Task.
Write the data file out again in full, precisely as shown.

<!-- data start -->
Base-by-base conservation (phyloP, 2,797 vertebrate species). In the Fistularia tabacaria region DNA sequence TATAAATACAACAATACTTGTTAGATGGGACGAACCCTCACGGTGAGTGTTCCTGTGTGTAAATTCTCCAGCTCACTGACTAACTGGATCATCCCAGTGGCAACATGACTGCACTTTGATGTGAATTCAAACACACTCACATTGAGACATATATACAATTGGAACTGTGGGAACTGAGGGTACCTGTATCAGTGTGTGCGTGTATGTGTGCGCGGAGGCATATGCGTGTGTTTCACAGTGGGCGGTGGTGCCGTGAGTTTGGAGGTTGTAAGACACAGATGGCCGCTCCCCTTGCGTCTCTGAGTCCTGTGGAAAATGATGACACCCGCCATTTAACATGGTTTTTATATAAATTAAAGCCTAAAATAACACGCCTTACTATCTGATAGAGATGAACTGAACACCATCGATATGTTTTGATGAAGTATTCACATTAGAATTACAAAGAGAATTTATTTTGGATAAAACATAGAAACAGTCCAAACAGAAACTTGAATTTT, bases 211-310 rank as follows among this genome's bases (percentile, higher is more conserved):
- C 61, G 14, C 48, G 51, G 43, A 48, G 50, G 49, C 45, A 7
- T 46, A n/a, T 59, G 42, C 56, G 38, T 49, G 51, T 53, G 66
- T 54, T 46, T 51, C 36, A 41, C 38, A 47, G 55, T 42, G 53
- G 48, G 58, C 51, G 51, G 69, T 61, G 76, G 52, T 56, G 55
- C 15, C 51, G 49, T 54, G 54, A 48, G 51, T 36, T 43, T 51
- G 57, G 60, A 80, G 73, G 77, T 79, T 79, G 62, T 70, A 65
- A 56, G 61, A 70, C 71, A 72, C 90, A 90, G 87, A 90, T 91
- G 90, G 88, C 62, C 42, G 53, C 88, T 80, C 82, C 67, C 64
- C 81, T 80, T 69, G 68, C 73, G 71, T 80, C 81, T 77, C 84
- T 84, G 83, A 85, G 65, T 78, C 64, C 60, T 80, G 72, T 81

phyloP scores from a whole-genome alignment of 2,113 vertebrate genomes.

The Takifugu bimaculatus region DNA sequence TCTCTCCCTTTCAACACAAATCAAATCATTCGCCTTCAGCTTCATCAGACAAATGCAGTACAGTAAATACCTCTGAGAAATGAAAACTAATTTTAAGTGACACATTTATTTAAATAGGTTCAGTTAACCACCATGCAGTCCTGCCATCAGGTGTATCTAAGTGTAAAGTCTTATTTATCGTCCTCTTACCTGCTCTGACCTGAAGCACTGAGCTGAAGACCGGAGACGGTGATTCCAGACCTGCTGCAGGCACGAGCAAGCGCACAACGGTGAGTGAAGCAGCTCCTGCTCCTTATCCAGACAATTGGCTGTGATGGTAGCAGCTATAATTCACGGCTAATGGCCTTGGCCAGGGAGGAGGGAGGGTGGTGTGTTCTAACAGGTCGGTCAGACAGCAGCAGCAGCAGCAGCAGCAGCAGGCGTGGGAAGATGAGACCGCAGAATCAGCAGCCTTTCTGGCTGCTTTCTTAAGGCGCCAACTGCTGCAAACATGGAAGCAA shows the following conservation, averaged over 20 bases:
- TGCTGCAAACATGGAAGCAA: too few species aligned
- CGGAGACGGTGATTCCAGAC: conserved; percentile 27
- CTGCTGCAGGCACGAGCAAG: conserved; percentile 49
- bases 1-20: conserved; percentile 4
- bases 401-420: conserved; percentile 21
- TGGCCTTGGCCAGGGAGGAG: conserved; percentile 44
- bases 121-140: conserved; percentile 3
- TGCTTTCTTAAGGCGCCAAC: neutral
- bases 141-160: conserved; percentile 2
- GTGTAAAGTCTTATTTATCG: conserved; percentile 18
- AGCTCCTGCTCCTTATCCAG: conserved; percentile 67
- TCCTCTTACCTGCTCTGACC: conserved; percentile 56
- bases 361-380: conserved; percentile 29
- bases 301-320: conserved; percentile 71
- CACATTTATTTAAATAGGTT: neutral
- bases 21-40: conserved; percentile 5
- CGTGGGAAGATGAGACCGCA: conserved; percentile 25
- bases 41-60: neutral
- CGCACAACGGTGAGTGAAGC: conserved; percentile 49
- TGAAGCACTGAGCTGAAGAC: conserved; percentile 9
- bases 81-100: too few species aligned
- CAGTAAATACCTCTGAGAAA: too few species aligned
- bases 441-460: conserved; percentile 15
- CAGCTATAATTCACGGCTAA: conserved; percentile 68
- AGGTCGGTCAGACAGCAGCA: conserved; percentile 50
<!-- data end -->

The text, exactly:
Base-by-base conservation (phyloP, 2,797 vertebrate species). In the Fistularia tabacaria region DNA sequence TATAAATACAACAATACTTGTTAGATGGGACGAACCCTCACGGTGAGTGTTCCTGTGTGTAAATTCTCCAGCTCACTGACTAACTGGATCATCCCAGTGGCAACATGACTGCACTTTGATGTGAATTCAAACACACTCACATTGAGACATATATACAATTGGAACTGTGGGAACTGAGGGTACCTGTATCAGTGTGTGCGTGTATGTGTGCGCGGAGGCATATGCGTGTGTTTCACAGTGGGCGGTGGTGCCGTGAGTTTGGAGGTTGTAAGACACAGATGGCCGCTCCCCTTGCGTCTCTGAGTCCTGTGGAAAATGATGACACCCGCCATTTAACATGGTTTTTATATAAATTAAAGCCTAAAATAACACGCCTTACTATCTGATAGAGATGAACTGAACACCATCGATATGTTTTGATGAAGTATTCACATTAGAATTACAAAGAGAATTTATTTTGGATAAAACATAGAAACAGTCCAAACAGAAACTTGAATTTT, bases 211-310 rank as follows among this genome's bases (percentile, higher is more conserved):
- C 61, G 14, C 48, G 51, G 43, A 48, G 50, G 49, C 45, A 7
- T 46, A n/a, T 59, G 42, C 56, G 38, T 49, G 51, T 53, G 66
- T 54, T 46, T 51, C 36, A 41, C 38, A 47, G 55, T 42, G 53
- G 48, G 58, C 51, G 51, G 69, T 61, G 76, G 52, T 56, G 55
- C 15, C 51, G 49, T 54, G 54, A 48, G 51, T 36, T 43, T 51
- G 57, G 60, A 80, G 73, G 77, T 79, T 79, G 62, T 70, A 65
- A 56, G 61, A 70, C 71, A 72, C 90, A 90, G 87, A 90, T 91
- G 90, G 88, C 62, C 42, G 53, C 88, T 80, C 82, C 67, C 64
- C 81, T 80, T 69, G 68, C 73, G 71, T 80, C 81, T 77, C 84
- T 84, G 83, A 85, G 65, T 78, C 64, C 60, T 80, G 72, T 81

phyloP scores from a whole-genome alignment of 2,113 vertebrate genomes.

The Takifugu bimaculatus region DNA sequence TCTCTCCCTTTCAACACAAATCAAATCATTCGCCTTCAGCTTCATCAGACAAATGCAGTACAGTAAATACCTCTGAGAAATGAAAACTAATTTTAAGTGACACATTTATTTAAATAGGTTCAGTTAACCACCATGCAGTCCTGCCATCAGGTGTATCTAAGTGTAAAGTCTTATTTATCGTCCTCTTACCTGCTCTGACCTGAAGCACTGAGCTGAAGACCGGAGACGGTGATTCCAGACCTGCTGCAGGCACGAGCAAGCGCACAACGGTGAGTGAAGCAGCTCCTGCTCCTTATCCAGACAATTGGCTGTGATGGTAGCAGCTATAATTCACGGCTAATGGCCTTGGCCAGGGAGGAGGGAGGGTGGTGTGTTCTAACAGGTCGGTCAGACAGCAGCAGCAGCAGCAGCAGCAGCAGGCGTGGGAAGATGAGACCGCAGAATCAGCAGCCTTTCTGGCTGCTTTCTTAAGGCGCCAACTGCTGCAAACATGGAAGCAA shows the following conservation, averaged over 20 bases:
- TGCTGCAAACATGGAAGCAA: too few species aligned
- CGGAGACGGTGATTCCAGAC: conserved; percentile 27
- CTGCTGCAGGCACGAGCAAG: conserved; percentile 49
- bases 1-20: conserved; percentile 4
- bases 401-420: conserved; percentile 21
- TGGCCTTGGCCAGGGAGGAG: conserved; percentile 44
- bases 121-140: conserved; percentile 3
- TGCTTTCTTAAGGCGCCAAC: neutral
- bases 141-160: conserved; percentile 2
- GTGTAAAGTCTTATTTATCG: conserved; percentile 18
- AGCTCCTGCTCCTTATCCAG: conserved; percentile 67
- TCCTCTTACCTGCTCTGACC: conserved; percentile 56
- bases 361-380: conserved; percentile 29
- bases 301-320: conserved; percentile 71
- CACATTTATTTAAATAGGTT: neutral
- bases 21-40: conserved; percentile 5
- CGTGGGAAGATGAGACCGCA: conserved; percentile 25
- bases 41-60: neutral
- CGCACAACGGTGAGTGAAGC: conserved; percentile 49
- TGAAGCACTGAGCTGAAGAC: conserved; percentile 9
- bases 81-100: too few species aligned
- CAGTAAATACCTCTGAGAAA: too few species aligned
- bases 441-460: conserved; percentile 15
- CAGCTATAATTCACGGCTAA: conserved; percentile 68
- AGGTCGGTCAGACAGCAGCA: conserved; percentile 50